Fine wine auctions: hammering out the issues

The last year has seen fine wine down overall, Burgundy prices rise and fraudsters at large. Stuart George examines the auction market from 2012 to 2013.

auction-hammerIT WAS a funny old year. In 2012 a Korean pop singer became a global phenomenon. Venus came very close to Jupiter. And the world did not end on 21 December, as some had blamed the Mayans for predicting.

In the art auction world, 2012 was a banner year for trophy hunters, thanks to “The Scream”, Richter and Rothko. In November, auctions at Sotheby’s and Christie’s brought in $787.3 million (HK$6,105m). All this amid a financial crisis.

But the sometimes astonishing prices did little to ease growing concerns that a price bubble was swelling, that the market was becoming sickly, and that China’s once seemingly inexhaustible buying power was starting to turn lethargic. Sound familiar?

Munch’s tortured figure is probably how wine auctioneers looked when they added up their year-end figures. Total live auction sales by the big five of Acker Merrall & Condit, Christie’s, Hart Davis Hart, Sotheby’s and Zachys raised $334m (with premiums) this year, down 21% from the record $405m achieved in 2011.

The average lot price in Hong Kong last year was $6,226, 32% down on 2011 and about as much as a case of Mouton Rothschild 2005 costs these days. This is a long way from the $219,000 paid for 12 bottles of Henri Jayer’s Cros Parantoux 1985 at a Hong Kong auction in February 2012. Confidence in the fine wine market continues to be driven by vaunted prices for the rarest and most sought-after bottles.


The London-based online wine exchange Liv-ex reported that five of its six major indices were down year-on-year. The worst performer was the Liv-ex Fine Wine 50, down 9.6% in 2012 and 24.7% since 2011. Generally the indices fell for the first six months of 2012 before perking up in the second half of the year.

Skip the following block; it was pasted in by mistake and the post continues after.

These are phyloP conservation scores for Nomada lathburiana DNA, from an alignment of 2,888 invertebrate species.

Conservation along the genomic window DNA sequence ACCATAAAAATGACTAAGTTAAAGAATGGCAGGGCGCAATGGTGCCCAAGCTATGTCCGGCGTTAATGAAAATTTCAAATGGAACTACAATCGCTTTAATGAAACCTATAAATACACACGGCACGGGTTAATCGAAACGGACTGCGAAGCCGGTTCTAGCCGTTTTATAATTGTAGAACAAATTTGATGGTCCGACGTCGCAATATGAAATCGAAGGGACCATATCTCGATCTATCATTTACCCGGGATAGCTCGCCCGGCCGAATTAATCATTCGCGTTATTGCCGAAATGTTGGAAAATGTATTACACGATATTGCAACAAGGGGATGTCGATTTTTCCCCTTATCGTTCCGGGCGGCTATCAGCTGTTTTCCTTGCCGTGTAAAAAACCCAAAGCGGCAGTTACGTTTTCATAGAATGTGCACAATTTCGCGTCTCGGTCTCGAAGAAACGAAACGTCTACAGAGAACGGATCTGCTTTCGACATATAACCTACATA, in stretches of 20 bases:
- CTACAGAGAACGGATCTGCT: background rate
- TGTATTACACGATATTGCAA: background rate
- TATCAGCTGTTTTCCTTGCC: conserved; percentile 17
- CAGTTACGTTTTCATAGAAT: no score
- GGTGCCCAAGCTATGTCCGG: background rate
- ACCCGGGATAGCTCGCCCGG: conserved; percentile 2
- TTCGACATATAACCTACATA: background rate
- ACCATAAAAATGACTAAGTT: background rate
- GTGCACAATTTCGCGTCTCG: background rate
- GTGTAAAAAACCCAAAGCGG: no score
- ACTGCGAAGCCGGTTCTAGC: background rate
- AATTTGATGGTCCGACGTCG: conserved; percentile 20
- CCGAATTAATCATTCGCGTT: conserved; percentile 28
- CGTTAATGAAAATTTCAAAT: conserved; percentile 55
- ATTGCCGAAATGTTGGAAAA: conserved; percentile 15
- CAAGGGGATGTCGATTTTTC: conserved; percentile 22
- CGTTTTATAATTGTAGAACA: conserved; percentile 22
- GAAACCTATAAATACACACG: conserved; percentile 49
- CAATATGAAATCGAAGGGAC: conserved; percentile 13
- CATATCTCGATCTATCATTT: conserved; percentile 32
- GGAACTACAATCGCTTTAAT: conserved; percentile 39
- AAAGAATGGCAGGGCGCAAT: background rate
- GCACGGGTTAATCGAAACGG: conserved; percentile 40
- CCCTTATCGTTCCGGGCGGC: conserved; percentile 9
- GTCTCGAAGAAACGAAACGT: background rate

The five-year figures for Liv-ex indices remain very sound and assert the long- term value of wine investment. As of January 2013 the Second Wine 50 had gained 146.9% since 2007, the DRC Index 79.9%, the Right Bank 100 67.4%, the Super Tuscan Index 52.8% and the Fine Wine 50 22.8%. Every time we (or the Mayans) think that the world is about to end the wine market confounds the most pessimistic predictions.


Lafite is still the most traded first growth on Liv-ex – Lafite 2009 and 2008 were the most traded individual wines – even though its volume has almost halved since 2011. It accounted for 7.5% of Acker Merrall’s turnover and is still a hugely lucrative and significant wine brand, as indeed is cru classé Bordeaux as a whole, with “off” vintages being favoured recently. But DRC, based on auction house figures, is now the Andy Warhol of the wine market – the one everybody wants above the mantelpiece.

christies-auctioneerDRC accounted for 17% of Acker Merrall’s turnover in 2012 and only two of Christie’s top 10 lots were not Burgundy. The Hospices de Beaune raised a record total, doubtless helped by the presence of the lovely Mrs Sarkozy (whose currently unemployed husband is teetotal). Burgundy’s share of trade on Liv-ex reached a record 14.5% in January 2013.

However, other Liv-ex figures suggest that auction room hype for this domaine is not all that it seems. The DRC Index reached a 10-year high in May 2012 but was down 0.9% for the year. Domaine de la Romanée-Conti’s secondary market performance has been flat but it looks good because the first growths have declined so much.


Bordeaux still has the volume; Burgundy now has the prices. Jayer and DRC are the big beasts of the fine wine world but the tiny amounts available cannot sustain a fizzy secondary market for long. As the American economist Herbert Stein said, “If something cannot go on forever, it will stop.”

Auctions still attract a lot of attention because of their sense of exclusivity, the urgency that they can create and the better prices they can offer to sellers. But paying wild sums for fine wine doesn’t necessarily signify a healthy market. High prices signify demand, nothing else. And demand, particularly in Asia, is a fickle thing. Is it a bubble or a new reality?

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